Facebook Is Going To Keep That Deepfake Video Of Mark Zuckerberg On Instagram
People tend to trust videos, assuming that they’re harder to doctor than photographs. However, deepfake technology has proven that to be untrue, and social media platforms now have to wrestle with it.
Recently, a deepfake video of Facebook CEO, Mark Zuckerberg, was uploaded to Instagram. The caption read, “Mark Zuckerberg reveals the truth about Facebook and who really owns the future…”
People began to wonder if Facebook would elect to remove the video. However, the company has decided that it will remain on Instagram, as reported by The Verge.
“We will treat this content the same way we treat all misinformation on Instagram. If third-party fact-checkers mark it as false, we will filter it from Instagram’s recommendation surfaces like Explore and hashtag pages,” a company spokesperson told The Verge.
The Zuckerberg deepfake’s face is slightly muddled, but it does play on some common fears around him and data.
“Imagine this for a second: One man, with total control of billions of people’s stolen data, all their secrets, their lives, their futures. I owe it all to Spectre. Spectre showed me that whoever controls the data, controls the future,” the fake Zuckerberg said in the video.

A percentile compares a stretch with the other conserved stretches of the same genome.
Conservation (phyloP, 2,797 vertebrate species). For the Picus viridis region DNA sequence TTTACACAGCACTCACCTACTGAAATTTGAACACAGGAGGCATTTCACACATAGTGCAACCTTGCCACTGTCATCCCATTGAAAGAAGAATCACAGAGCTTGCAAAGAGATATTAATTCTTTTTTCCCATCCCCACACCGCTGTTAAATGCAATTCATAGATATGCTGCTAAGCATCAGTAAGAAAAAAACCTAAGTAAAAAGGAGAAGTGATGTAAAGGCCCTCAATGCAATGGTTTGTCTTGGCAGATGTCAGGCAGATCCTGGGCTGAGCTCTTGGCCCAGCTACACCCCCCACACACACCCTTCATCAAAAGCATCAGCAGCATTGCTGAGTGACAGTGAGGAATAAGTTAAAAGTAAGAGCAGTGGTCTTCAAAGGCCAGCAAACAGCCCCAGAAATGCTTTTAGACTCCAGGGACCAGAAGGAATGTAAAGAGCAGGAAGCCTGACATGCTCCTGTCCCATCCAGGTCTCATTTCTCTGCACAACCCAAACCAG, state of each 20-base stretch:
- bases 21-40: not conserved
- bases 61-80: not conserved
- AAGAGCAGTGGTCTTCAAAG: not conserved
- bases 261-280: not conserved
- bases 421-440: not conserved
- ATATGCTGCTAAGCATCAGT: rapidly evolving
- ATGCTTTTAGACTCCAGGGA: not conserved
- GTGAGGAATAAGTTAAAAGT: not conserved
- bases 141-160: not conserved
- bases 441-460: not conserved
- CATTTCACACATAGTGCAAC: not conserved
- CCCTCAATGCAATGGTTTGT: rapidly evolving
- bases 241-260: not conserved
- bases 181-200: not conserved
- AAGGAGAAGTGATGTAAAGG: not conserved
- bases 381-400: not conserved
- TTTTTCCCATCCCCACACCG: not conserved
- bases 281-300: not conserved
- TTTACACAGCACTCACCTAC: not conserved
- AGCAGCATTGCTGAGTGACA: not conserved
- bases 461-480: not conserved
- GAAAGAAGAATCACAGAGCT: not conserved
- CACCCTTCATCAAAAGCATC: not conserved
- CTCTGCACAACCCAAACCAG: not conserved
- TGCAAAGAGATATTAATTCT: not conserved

The video was created by artists Bill Posters and Daniel Howe, according to Motherboard. For the video, the artists took images from a September 2017 address Zuckerberg gave about Russian election interference on Facebook.
There’s a lot of irony in that source because Facebook recently allowed an altered video of Nancy Pelosi to stay up on its site.
Many people wondered if Facebook would make an exception for the Zuckerberg deepfake. However, the company would’ve had been able to go back on its decision without looking extremely sketchy. Essentially, Facebook boxed themselves into a corner.
As the United States gets closer to election season, Facebook is facing increased pressure to ensure there’s no election interference. Part of that involves making sure misinformation doesn’t go viral on its platforms.
The company’s original decision around deepfakes may put Facebook in even more trouble as the election creeps closer.